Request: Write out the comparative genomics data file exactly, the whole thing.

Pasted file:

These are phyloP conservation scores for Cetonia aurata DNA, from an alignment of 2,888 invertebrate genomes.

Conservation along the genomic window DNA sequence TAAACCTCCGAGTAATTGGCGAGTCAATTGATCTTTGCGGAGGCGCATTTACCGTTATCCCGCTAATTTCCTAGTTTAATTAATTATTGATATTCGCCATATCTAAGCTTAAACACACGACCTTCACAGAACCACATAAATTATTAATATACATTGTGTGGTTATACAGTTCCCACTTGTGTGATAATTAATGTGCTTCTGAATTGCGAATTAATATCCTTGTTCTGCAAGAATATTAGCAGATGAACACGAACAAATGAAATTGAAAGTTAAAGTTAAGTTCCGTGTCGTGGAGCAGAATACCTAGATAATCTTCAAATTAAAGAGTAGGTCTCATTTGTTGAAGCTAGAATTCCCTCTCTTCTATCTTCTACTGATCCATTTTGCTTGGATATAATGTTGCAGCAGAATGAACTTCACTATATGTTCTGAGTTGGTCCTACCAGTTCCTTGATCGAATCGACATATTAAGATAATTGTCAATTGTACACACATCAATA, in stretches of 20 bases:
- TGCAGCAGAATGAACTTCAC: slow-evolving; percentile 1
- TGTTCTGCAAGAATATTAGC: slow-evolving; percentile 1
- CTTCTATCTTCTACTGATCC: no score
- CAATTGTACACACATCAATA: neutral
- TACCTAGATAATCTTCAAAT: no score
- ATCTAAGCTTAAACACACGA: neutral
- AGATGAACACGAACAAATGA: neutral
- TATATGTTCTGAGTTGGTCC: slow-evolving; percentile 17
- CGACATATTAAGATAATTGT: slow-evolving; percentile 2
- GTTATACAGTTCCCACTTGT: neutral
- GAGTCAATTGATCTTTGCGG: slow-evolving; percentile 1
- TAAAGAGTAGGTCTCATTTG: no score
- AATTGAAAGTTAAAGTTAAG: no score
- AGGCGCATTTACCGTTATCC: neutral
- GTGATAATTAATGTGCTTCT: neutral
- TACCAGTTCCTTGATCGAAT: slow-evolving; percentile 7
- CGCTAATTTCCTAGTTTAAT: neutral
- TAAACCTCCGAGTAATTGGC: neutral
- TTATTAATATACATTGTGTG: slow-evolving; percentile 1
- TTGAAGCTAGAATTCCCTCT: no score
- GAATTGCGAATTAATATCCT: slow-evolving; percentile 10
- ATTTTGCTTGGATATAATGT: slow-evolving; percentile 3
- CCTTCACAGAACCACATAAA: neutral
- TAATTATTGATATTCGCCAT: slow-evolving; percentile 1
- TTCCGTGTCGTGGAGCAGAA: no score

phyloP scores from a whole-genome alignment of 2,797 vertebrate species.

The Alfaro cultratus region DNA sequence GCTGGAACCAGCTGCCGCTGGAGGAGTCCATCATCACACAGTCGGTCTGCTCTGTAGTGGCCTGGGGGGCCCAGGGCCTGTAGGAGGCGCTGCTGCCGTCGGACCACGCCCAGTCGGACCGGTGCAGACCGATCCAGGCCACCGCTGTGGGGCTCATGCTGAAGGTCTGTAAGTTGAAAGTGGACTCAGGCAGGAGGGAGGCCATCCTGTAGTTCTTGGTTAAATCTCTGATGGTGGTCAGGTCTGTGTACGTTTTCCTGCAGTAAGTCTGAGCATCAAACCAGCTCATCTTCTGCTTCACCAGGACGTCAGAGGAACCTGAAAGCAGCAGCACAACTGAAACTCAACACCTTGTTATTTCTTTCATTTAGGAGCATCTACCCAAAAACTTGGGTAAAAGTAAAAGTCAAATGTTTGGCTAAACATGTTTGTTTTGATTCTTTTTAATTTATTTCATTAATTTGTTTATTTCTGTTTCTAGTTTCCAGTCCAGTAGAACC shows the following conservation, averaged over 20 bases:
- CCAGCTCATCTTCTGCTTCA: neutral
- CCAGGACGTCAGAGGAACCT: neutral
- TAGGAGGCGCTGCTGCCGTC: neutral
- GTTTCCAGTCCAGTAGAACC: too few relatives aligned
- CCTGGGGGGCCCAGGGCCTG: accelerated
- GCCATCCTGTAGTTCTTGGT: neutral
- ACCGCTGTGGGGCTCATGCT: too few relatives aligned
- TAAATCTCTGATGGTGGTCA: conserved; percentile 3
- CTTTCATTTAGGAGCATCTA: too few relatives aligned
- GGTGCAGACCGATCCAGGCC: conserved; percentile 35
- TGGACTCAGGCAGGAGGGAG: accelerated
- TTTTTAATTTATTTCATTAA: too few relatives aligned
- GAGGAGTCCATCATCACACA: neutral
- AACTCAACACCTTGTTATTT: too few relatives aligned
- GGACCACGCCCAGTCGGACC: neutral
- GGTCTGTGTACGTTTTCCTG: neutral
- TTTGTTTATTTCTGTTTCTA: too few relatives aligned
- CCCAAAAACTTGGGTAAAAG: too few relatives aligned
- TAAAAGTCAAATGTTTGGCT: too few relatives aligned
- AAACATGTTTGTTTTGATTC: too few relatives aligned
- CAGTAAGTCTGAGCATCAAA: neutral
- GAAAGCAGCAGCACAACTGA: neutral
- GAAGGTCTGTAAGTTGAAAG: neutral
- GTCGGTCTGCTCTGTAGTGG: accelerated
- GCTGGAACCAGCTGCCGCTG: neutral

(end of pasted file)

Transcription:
These are phyloP conservation scores for Cetonia aurata DNA, from an alignment of 2,888 invertebrate genomes.

Conservation along the genomic window DNA sequence TAAACCTCCGAGTAATTGGCGAGTCAATTGATCTTTGCGGAGGCGCATTTACCGTTATCCCGCTAATTTCCTAGTTTAATTAATTATTGATATTCGCCATATCTAAGCTTAAACACACGACCTTCACAGAACCACATAAATTATTAATATACATTGTGTGGTTATACAGTTCCCACTTGTGTGATAATTAATGTGCTTCTGAATTGCGAATTAATATCCTTGTTCTGCAAGAATATTAGCAGATGAACACGAACAAATGAAATTGAAAGTTAAAGTTAAGTTCCGTGTCGTGGAGCAGAATACCTAGATAATCTTCAAATTAAAGAGTAGGTCTCATTTGTTGAAGCTAGAATTCCCTCTCTTCTATCTTCTACTGATCCATTTTGCTTGGATATAATGTTGCAGCAGAATGAACTTCACTATATGTTCTGAGTTGGTCCTACCAGTTCCTTGATCGAATCGACATATTAAGATAATTGTCAATTGTACACACATCAATA, in stretches of 20 bases:
- TGCAGCAGAATGAACTTCAC: slow-evolving; percentile 1
- TGTTCTGCAAGAATATTAGC: slow-evolving; percentile 1
- CTTCTATCTTCTACTGATCC: no score
- CAATTGTACACACATCAATA: neutral
- TACCTAGATAATCTTCAAAT: no score
- ATCTAAGCTTAAACACACGA: neutral
- AGATGAACACGAACAAATGA: neutral
- TATATGTTCTGAGTTGGTCC: slow-evolving; percentile 17
- CGACATATTAAGATAATTGT: slow-evolving; percentile 2
- GTTATACAGTTCCCACTTGT: neutral
- GAGTCAATTGATCTTTGCGG: slow-evolving; percentile 1
- TAAAGAGTAGGTCTCATTTG: no score
- AATTGAAAGTTAAAGTTAAG: no score
- AGGCGCATTTACCGTTATCC: neutral
- GTGATAATTAATGTGCTTCT: neutral
- TACCAGTTCCTTGATCGAAT: slow-evolving; percentile 7
- CGCTAATTTCCTAGTTTAAT: neutral
- TAAACCTCCGAGTAATTGGC: neutral
- TTATTAATATACATTGTGTG: slow-evolving; percentile 1
- TTGAAGCTAGAATTCCCTCT: no score
- GAATTGCGAATTAATATCCT: slow-evolving; percentile 10
- ATTTTGCTTGGATATAATGT: slow-evolving; percentile 3
- CCTTCACAGAACCACATAAA: neutral
- TAATTATTGATATTCGCCAT: slow-evolving; percentile 1
- TTCCGTGTCGTGGAGCAGAA: no score

phyloP scores from a whole-genome alignment of 2,797 vertebrate species.

The Alfaro cultratus region DNA sequence GCTGGAACCAGCTGCCGCTGGAGGAGTCCATCATCACACAGTCGGTCTGCTCTGTAGTGGCCTGGGGGGCCCAGGGCCTGTAGGAGGCGCTGCTGCCGTCGGACCACGCCCAGTCGGACCGGTGCAGACCGATCCAGGCCACCGCTGTGGGGCTCATGCTGAAGGTCTGTAAGTTGAAAGTGGACTCAGGCAGGAGGGAGGCCATCCTGTAGTTCTTGGTTAAATCTCTGATGGTGGTCAGGTCTGTGTACGTTTTCCTGCAGTAAGTCTGAGCATCAAACCAGCTCATCTTCTGCTTCACCAGGACGTCAGAGGAACCTGAAAGCAGCAGCACAACTGAAACTCAACACCTTGTTATTTCTTTCATTTAGGAGCATCTACCCAAAAACTTGGGTAAAAGTAAAAGTCAAATGTTTGGCTAAACATGTTTGTTTTGATTCTTTTTAATTTATTTCATTAATTTGTTTATTTCTGTTTCTAGTTTCCAGTCCAGTAGAACC shows the following conservation, averaged over 20 bases:
- CCAGCTCATCTTCTGCTTCA: neutral
- CCAGGACGTCAGAGGAACCT: neutral
- TAGGAGGCGCTGCTGCCGTC: neutral
- GTTTCCAGTCCAGTAGAACC: too few relatives aligned
- CCTGGGGGGCCCAGGGCCTG: accelerated
- GCCATCCTGTAGTTCTTGGT: neutral
- ACCGCTGTGGGGCTCATGCT: too few relatives aligned
- TAAATCTCTGATGGTGGTCA: conserved; percentile 3
- CTTTCATTTAGGAGCATCTA: too few relatives aligned
- GGTGCAGACCGATCCAGGCC: conserved; percentile 35
- TGGACTCAGGCAGGAGGGAG: accelerated
- TTTTTAATTTATTTCATTAA: too few relatives aligned
- GAGGAGTCCATCATCACACA: neutral
- AACTCAACACCTTGTTATTT: too few relatives aligned
- GGACCACGCCCAGTCGGACC: neutral
- GGTCTGTGTACGTTTTCCTG: neutral
- TTTGTTTATTTCTGTTTCTA: too few relatives aligned
- CCCAAAAACTTGGGTAAAAG: too few relatives aligned
- TAAAAGTCAAATGTTTGGCT: too few relatives aligned
- AAACATGTTTGTTTTGATTC: too few relatives aligned
- CAGTAAGTCTGAGCATCAAA: neutral
- GAAAGCAGCAGCACAACTGA: neutral
- GAAGGTCTGTAAGTTGAAAG: neutral
- GTCGGTCTGCTCTGTAGTGG: accelerated
- GCTGGAACCAGCTGCCGCTG: neutral